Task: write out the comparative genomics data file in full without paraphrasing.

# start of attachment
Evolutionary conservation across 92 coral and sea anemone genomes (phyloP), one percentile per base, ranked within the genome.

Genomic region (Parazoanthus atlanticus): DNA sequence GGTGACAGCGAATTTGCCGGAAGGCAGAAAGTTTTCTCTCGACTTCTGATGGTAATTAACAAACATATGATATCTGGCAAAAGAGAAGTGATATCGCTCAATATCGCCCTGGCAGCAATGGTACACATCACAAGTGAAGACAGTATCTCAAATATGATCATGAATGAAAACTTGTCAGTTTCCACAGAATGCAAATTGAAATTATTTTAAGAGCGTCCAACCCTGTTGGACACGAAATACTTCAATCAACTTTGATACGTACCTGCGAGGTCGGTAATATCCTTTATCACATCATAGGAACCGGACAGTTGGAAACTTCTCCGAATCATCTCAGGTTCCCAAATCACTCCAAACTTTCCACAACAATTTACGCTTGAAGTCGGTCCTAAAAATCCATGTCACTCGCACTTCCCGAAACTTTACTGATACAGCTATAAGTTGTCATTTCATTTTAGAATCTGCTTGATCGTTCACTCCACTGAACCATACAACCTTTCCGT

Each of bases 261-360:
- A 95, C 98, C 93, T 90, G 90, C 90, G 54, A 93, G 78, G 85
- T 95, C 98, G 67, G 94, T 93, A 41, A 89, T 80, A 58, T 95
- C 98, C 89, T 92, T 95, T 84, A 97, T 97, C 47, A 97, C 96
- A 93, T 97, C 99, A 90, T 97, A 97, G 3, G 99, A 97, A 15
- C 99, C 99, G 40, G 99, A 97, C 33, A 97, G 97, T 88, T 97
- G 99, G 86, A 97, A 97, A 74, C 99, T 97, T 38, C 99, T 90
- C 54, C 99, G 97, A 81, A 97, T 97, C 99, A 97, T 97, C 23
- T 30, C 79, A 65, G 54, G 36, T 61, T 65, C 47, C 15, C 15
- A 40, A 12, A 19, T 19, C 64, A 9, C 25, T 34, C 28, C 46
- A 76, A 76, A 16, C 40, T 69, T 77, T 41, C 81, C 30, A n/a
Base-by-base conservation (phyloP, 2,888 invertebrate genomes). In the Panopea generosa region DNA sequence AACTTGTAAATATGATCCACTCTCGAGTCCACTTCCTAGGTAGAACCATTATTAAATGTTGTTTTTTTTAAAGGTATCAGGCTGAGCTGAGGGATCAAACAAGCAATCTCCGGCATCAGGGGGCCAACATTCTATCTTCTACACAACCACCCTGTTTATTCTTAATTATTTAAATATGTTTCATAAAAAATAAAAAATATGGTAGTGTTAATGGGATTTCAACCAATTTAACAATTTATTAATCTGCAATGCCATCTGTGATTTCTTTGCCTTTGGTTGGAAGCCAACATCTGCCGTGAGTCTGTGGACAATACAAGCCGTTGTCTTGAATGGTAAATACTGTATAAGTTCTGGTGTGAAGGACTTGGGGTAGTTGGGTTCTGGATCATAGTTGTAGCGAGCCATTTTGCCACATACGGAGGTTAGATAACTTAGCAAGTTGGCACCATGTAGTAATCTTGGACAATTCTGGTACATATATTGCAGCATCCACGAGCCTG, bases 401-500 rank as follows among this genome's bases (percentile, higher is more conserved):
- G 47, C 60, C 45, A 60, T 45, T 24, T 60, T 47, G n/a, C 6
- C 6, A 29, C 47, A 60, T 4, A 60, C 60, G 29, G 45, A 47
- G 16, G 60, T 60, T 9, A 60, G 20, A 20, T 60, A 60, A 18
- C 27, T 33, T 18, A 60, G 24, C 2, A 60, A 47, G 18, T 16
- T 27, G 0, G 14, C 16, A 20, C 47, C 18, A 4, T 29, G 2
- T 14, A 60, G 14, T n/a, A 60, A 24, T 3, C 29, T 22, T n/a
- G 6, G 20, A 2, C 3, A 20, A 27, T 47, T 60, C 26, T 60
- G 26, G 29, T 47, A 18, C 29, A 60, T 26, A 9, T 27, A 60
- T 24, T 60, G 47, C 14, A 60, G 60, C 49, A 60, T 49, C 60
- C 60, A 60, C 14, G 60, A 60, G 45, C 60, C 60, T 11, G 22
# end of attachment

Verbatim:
Evolutionary conservation across 92 coral and sea anemone genomes (phyloP), one percentile per base, ranked within the genome.

Genomic region (Parazoanthus atlanticus): DNA sequence GGTGACAGCGAATTTGCCGGAAGGCAGAAAGTTTTCTCTCGACTTCTGATGGTAATTAACAAACATATGATATCTGGCAAAAGAGAAGTGATATCGCTCAATATCGCCCTGGCAGCAATGGTACACATCACAAGTGAAGACAGTATCTCAAATATGATCATGAATGAAAACTTGTCAGTTTCCACAGAATGCAAATTGAAATTATTTTAAGAGCGTCCAACCCTGTTGGACACGAAATACTTCAATCAACTTTGATACGTACCTGCGAGGTCGGTAATATCCTTTATCACATCATAGGAACCGGACAGTTGGAAACTTCTCCGAATCATCTCAGGTTCCCAAATCACTCCAAACTTTCCACAACAATTTACGCTTGAAGTCGGTCCTAAAAATCCATGTCACTCGCACTTCCCGAAACTTTACTGATACAGCTATAAGTTGTCATTTCATTTTAGAATCTGCTTGATCGTTCACTCCACTGAACCATACAACCTTTCCGT

Each of bases 261-360:
- A 95, C 98, C 93, T 90, G 90, C 90, G 54, A 93, G 78, G 85
- T 95, C 98, G 67, G 94, T 93, A 41, A 89, T 80, A 58, T 95
- C 98, C 89, T 92, T 95, T 84, A 97, T 97, C 47, A 97, C 96
- A 93, T 97, C 99, A 90, T 97, A 97, G 3, G 99, A 97, A 15
- C 99, C 99, G 40, G 99, A 97, C 33, A 97, G 97, T 88, T 97
- G 99, G 86, A 97, A 97, A 74, C 99, T 97, T 38, C 99, T 90
- C 54, C 99, G 97, A 81, A 97, T 97, C 99, A 97, T 97, C 23
- T 30, C 79, A 65, G 54, G 36, T 61, T 65, C 47, C 15, C 15
- A 40, A 12, A 19, T 19, C 64, A 9, C 25, T 34, C 28, C 46
- A 76, A 76, A 16, C 40, T 69, T 77, T 41, C 81, C 30, A n/a
Base-by-base conservation (phyloP, 2,888 invertebrate genomes). In the Panopea generosa region DNA sequence AACTTGTAAATATGATCCACTCTCGAGTCCACTTCCTAGGTAGAACCATTATTAAATGTTGTTTTTTTTAAAGGTATCAGGCTGAGCTGAGGGATCAAACAAGCAATCTCCGGCATCAGGGGGCCAACATTCTATCTTCTACACAACCACCCTGTTTATTCTTAATTATTTAAATATGTTTCATAAAAAATAAAAAATATGGTAGTGTTAATGGGATTTCAACCAATTTAACAATTTATTAATCTGCAATGCCATCTGTGATTTCTTTGCCTTTGGTTGGAAGCCAACATCTGCCGTGAGTCTGTGGACAATACAAGCCGTTGTCTTGAATGGTAAATACTGTATAAGTTCTGGTGTGAAGGACTTGGGGTAGTTGGGTTCTGGATCATAGTTGTAGCGAGCCATTTTGCCACATACGGAGGTTAGATAACTTAGCAAGTTGGCACCATGTAGTAATCTTGGACAATTCTGGTACATATATTGCAGCATCCACGAGCCTG, bases 401-500 rank as follows among this genome's bases (percentile, higher is more conserved):
- G 47, C 60, C 45, A 60, T 45, T 24, T 60, T 47, G n/a, C 6
- C 6, A 29, C 47, A 60, T 4, A 60, C 60, G 29, G 45, A 47
- G 16, G 60, T 60, T 9, A 60, G 20, A 20, T 60, A 60, A 18
- C 27, T 33, T 18, A 60, G 24, C 2, A 60, A 47, G 18, T 16
- T 27, G 0, G 14, C 16, A 20, C 47, C 18, A 4, T 29, G 2
- T 14, A 60, G 14, T n/a, A 60, A 24, T 3, C 29, T 22, T n/a
- G 6, G 20, A 2, C 3, A 20, A 27, T 47, T 60, C 26, T 60
- G 26, G 29, T 47, A 18, C 29, A 60, T 26, A 9, T 27, A 60
- T 24, T 60, G 47, C 14, A 60, G 60, C 49, A 60, T 49, C 60
- C 60, A 60, C 14, G 60, A 60, G 45, C 60, C 60, T 11, G 22